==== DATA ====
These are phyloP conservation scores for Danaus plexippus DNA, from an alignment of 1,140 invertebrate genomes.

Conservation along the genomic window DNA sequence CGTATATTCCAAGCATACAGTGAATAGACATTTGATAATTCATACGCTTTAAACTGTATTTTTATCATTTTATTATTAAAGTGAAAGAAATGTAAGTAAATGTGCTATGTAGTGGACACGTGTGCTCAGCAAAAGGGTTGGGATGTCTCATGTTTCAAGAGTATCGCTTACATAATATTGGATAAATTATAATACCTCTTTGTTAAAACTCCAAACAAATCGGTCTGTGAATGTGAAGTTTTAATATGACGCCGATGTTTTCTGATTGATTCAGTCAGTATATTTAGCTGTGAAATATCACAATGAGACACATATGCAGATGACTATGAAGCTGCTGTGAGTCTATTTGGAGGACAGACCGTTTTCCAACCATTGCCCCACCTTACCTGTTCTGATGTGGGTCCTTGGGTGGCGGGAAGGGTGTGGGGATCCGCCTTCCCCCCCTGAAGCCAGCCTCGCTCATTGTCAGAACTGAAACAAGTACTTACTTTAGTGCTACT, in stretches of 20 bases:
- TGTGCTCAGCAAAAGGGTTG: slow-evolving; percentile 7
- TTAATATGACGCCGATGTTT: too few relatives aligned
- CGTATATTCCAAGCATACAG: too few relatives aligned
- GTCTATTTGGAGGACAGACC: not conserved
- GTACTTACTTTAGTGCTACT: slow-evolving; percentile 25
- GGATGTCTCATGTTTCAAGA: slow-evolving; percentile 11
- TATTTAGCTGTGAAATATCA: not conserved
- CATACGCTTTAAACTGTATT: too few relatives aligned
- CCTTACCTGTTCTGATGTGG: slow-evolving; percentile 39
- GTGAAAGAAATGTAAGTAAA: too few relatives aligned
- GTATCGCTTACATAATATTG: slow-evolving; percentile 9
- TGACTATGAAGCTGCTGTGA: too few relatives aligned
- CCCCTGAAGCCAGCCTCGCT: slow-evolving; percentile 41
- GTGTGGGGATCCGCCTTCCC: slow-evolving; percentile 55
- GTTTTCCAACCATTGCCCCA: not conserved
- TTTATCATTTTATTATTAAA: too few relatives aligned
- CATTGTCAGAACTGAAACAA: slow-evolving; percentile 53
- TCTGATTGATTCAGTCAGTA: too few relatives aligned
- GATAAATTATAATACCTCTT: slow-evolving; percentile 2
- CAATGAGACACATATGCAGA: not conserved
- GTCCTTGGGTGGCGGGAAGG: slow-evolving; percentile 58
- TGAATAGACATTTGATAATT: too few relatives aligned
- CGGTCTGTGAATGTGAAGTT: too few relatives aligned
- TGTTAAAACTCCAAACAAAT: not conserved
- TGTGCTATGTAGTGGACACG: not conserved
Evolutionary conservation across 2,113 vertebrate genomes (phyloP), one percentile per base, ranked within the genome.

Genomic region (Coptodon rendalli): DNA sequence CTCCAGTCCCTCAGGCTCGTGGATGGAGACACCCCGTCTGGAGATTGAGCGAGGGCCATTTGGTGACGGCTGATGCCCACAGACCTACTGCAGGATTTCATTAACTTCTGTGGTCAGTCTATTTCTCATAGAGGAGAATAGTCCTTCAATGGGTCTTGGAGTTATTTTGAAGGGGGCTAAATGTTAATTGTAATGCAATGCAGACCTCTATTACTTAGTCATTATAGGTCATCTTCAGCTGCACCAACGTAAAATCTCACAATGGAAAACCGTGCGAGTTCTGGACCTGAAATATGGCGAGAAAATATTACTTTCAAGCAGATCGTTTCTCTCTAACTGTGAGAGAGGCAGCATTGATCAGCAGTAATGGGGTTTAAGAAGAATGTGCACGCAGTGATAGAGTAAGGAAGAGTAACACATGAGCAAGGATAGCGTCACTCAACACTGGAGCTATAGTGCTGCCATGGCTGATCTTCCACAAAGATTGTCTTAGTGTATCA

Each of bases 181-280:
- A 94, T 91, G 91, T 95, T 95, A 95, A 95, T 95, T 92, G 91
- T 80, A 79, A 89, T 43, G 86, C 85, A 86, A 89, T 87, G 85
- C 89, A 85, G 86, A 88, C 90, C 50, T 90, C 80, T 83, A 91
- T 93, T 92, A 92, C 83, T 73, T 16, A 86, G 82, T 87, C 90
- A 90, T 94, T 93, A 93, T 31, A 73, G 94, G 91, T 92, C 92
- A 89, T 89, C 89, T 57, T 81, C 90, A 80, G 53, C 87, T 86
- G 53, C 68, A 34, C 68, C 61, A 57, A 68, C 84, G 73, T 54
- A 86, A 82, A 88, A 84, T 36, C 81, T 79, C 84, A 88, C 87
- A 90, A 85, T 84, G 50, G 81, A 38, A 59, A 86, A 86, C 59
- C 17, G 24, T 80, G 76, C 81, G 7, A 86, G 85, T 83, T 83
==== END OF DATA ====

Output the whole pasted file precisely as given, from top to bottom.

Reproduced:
These are phyloP conservation scores for Danaus plexippus DNA, from an alignment of 1,140 invertebrate genomes.

Conservation along the genomic window DNA sequence CGTATATTCCAAGCATACAGTGAATAGACATTTGATAATTCATACGCTTTAAACTGTATTTTTATCATTTTATTATTAAAGTGAAAGAAATGTAAGTAAATGTGCTATGTAGTGGACACGTGTGCTCAGCAAAAGGGTTGGGATGTCTCATGTTTCAAGAGTATCGCTTACATAATATTGGATAAATTATAATACCTCTTTGTTAAAACTCCAAACAAATCGGTCTGTGAATGTGAAGTTTTAATATGACGCCGATGTTTTCTGATTGATTCAGTCAGTATATTTAGCTGTGAAATATCACAATGAGACACATATGCAGATGACTATGAAGCTGCTGTGAGTCTATTTGGAGGACAGACCGTTTTCCAACCATTGCCCCACCTTACCTGTTCTGATGTGGGTCCTTGGGTGGCGGGAAGGGTGTGGGGATCCGCCTTCCCCCCCTGAAGCCAGCCTCGCTCATTGTCAGAACTGAAACAAGTACTTACTTTAGTGCTACT, in stretches of 20 bases:
- TGTGCTCAGCAAAAGGGTTG: slow-evolving; percentile 7
- TTAATATGACGCCGATGTTT: too few relatives aligned
- CGTATATTCCAAGCATACAG: too few relatives aligned
- GTCTATTTGGAGGACAGACC: not conserved
- GTACTTACTTTAGTGCTACT: slow-evolving; percentile 25
- GGATGTCTCATGTTTCAAGA: slow-evolving; percentile 11
- TATTTAGCTGTGAAATATCA: not conserved
- CATACGCTTTAAACTGTATT: too few relatives aligned
- CCTTACCTGTTCTGATGTGG: slow-evolving; percentile 39
- GTGAAAGAAATGTAAGTAAA: too few relatives aligned
- GTATCGCTTACATAATATTG: slow-evolving; percentile 9
- TGACTATGAAGCTGCTGTGA: too few relatives aligned
- CCCCTGAAGCCAGCCTCGCT: slow-evolving; percentile 41
- GTGTGGGGATCCGCCTTCCC: slow-evolving; percentile 55
- GTTTTCCAACCATTGCCCCA: not conserved
- TTTATCATTTTATTATTAAA: too few relatives aligned
- CATTGTCAGAACTGAAACAA: slow-evolving; percentile 53
- TCTGATTGATTCAGTCAGTA: too few relatives aligned
- GATAAATTATAATACCTCTT: slow-evolving; percentile 2
- CAATGAGACACATATGCAGA: not conserved
- GTCCTTGGGTGGCGGGAAGG: slow-evolving; percentile 58
- TGAATAGACATTTGATAATT: too few relatives aligned
- CGGTCTGTGAATGTGAAGTT: too few relatives aligned
- TGTTAAAACTCCAAACAAAT: not conserved
- TGTGCTATGTAGTGGACACG: not conserved
Evolutionary conservation across 2,113 vertebrate genomes (phyloP), one percentile per base, ranked within the genome.

Genomic region (Coptodon rendalli): DNA sequence CTCCAGTCCCTCAGGCTCGTGGATGGAGACACCCCGTCTGGAGATTGAGCGAGGGCCATTTGGTGACGGCTGATGCCCACAGACCTACTGCAGGATTTCATTAACTTCTGTGGTCAGTCTATTTCTCATAGAGGAGAATAGTCCTTCAATGGGTCTTGGAGTTATTTTGAAGGGGGCTAAATGTTAATTGTAATGCAATGCAGACCTCTATTACTTAGTCATTATAGGTCATCTTCAGCTGCACCAACGTAAAATCTCACAATGGAAAACCGTGCGAGTTCTGGACCTGAAATATGGCGAGAAAATATTACTTTCAAGCAGATCGTTTCTCTCTAACTGTGAGAGAGGCAGCATTGATCAGCAGTAATGGGGTTTAAGAAGAATGTGCACGCAGTGATAGAGTAAGGAAGAGTAACACATGAGCAAGGATAGCGTCACTCAACACTGGAGCTATAGTGCTGCCATGGCTGATCTTCCACAAAGATTGTCTTAGTGTATCA

Each of bases 181-280:
- A 94, T 91, G 91, T 95, T 95, A 95, A 95, T 95, T 92, G 91
- T 80, A 79, A 89, T 43, G 86, C 85, A 86, A 89, T 87, G 85
- C 89, A 85, G 86, A 88, C 90, C 50, T 90, C 80, T 83, A 91
- T 93, T 92, A 92, C 83, T 73, T 16, A 86, G 82, T 87, C 90
- A 90, T 94, T 93, A 93, T 31, A 73, G 94, G 91, T 92, C 92
- A 89, T 89, C 89, T 57, T 81, C 90, A 80, G 53, C 87, T 86
- G 53, C 68, A 34, C 68, C 61, A 57, A 68, C 84, G 73, T 54
- A 86, A 82, A 88, A 84, T 36, C 81, T 79, C 84, A 88, C 87
- A 90, A 85, T 84, G 50, G 81, A 38, A 59, A 86, A 86, C 59
- C 17, G 24, T 80, G 76, C 81, G 7, A 86, G 85, T 83, T 83